Barry Fitzgerald (10 March 1888 – 14 January 1961) was an Academy Award winning Irish stage, film and television actor.
He was born William Joseph Shields in Walworth Road, Portobello, Dublin, Ireland. He is the older brother of Irish actor Arthur Shields. He went to Skerry's College, Dublin, before going on to work in the civil service, while also working at the Abbey Theatre. By 1929, he turned to acting full-time. He was briefly a roommate of famed playwright Sean O'Casey and starred in such plays as O'Casey's Juno and the Paycock'.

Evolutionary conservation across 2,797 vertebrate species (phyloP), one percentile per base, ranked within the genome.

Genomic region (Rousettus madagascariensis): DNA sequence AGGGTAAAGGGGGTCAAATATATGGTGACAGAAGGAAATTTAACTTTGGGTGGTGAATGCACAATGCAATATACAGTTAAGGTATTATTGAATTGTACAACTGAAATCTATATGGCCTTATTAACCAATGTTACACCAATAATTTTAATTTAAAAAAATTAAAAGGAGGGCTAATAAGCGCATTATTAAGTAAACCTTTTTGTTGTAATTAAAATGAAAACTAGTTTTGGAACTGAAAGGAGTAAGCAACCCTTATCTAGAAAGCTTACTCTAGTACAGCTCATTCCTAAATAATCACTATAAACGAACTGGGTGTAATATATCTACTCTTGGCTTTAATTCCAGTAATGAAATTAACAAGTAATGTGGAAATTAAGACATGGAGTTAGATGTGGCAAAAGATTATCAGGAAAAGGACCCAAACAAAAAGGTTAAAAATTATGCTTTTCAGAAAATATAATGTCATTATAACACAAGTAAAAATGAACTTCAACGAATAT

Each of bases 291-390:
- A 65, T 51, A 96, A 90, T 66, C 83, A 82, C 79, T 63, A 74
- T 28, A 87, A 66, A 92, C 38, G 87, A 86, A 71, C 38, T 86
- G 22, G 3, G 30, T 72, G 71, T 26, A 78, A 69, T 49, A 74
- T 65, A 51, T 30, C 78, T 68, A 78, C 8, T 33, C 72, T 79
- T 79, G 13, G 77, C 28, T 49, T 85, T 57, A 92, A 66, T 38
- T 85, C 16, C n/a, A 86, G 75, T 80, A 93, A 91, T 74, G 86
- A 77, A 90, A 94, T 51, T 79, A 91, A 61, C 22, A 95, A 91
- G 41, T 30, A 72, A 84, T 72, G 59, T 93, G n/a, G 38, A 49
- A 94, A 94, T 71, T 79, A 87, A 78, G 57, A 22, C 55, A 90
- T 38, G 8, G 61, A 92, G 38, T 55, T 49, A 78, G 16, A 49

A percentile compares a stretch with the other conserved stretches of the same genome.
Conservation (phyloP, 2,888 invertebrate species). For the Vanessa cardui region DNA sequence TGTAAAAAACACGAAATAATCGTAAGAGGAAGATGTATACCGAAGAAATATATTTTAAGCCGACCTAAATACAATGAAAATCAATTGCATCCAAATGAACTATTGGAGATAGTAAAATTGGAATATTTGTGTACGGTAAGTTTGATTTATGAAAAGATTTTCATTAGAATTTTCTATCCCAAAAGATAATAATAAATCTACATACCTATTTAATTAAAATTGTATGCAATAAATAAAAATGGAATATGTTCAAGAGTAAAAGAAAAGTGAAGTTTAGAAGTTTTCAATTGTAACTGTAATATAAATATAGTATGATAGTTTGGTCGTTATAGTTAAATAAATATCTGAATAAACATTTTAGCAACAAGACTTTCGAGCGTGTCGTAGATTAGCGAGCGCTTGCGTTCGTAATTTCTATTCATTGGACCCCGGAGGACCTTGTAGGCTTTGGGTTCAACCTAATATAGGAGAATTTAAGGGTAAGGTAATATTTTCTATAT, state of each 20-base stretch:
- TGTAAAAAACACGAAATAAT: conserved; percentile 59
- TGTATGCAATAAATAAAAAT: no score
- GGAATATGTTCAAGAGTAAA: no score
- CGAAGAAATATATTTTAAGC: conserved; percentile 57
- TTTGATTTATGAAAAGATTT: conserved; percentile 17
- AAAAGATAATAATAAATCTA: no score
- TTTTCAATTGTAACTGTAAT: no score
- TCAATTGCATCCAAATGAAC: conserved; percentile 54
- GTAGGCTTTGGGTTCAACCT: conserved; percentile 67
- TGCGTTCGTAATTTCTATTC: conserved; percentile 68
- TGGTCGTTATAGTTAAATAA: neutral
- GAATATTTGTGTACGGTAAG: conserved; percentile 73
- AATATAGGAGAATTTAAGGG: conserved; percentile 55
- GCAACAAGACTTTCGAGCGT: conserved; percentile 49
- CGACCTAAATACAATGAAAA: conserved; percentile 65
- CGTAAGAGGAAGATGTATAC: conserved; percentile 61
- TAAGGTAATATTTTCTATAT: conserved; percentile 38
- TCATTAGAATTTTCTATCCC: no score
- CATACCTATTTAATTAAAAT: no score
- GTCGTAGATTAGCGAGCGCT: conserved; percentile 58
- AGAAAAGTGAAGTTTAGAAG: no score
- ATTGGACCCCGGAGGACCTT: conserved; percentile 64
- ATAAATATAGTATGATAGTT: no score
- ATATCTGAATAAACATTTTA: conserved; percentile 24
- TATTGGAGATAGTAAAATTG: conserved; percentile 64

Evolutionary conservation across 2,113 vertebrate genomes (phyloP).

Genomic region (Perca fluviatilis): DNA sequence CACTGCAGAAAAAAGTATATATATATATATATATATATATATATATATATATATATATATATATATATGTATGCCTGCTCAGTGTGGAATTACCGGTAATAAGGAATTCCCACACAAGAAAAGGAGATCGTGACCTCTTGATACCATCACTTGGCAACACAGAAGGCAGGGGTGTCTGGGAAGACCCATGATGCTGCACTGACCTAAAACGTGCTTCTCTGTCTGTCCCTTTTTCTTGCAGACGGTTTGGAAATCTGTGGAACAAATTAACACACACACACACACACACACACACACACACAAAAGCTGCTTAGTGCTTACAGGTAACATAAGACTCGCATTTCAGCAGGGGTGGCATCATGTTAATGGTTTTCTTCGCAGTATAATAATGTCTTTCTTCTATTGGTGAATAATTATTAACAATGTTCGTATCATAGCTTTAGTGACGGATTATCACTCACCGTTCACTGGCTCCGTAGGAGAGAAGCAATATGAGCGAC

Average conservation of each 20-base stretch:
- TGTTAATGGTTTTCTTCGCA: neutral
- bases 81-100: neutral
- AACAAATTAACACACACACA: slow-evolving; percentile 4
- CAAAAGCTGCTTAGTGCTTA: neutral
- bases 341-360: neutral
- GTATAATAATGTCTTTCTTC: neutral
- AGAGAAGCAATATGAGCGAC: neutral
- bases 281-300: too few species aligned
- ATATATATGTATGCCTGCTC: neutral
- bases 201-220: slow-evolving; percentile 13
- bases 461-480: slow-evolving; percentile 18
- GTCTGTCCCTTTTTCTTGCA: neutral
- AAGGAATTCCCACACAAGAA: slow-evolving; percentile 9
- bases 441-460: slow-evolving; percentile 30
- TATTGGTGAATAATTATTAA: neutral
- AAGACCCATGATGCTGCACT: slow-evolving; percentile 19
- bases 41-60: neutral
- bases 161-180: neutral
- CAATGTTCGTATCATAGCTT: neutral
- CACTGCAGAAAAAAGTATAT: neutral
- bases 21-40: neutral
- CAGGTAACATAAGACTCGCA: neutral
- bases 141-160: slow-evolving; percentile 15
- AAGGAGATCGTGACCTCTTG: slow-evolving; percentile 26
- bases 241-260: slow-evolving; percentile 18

Fitzgerald went to Hollywood to star in another O'Casey work, The Plough and the Stars (1936), directed by John Ford. He had a successful Hollywood career in such films as The Long Voyage Home (1940), How Green Was My Valley (1941), And Then There Were None (1945), and The Quiet Man (1952). Fitzgerald achieved a feat unmatched in the history of the Academy Awards: he was nominated for both the Best Actor Oscar and the Best Supporting Actor Oscar for the same performance, as "Father Fitzgibbon" in Going My Way (1944). (Academy Award rules have since been changed to prevent this.) He won the Best Supporting Actor Award; an avid golfer, he later broke the head off his Oscar statue while practicing his golf swing. (During World War II, Oscar statues were made of plaster instead of gold, owing to wartime metal shortages.)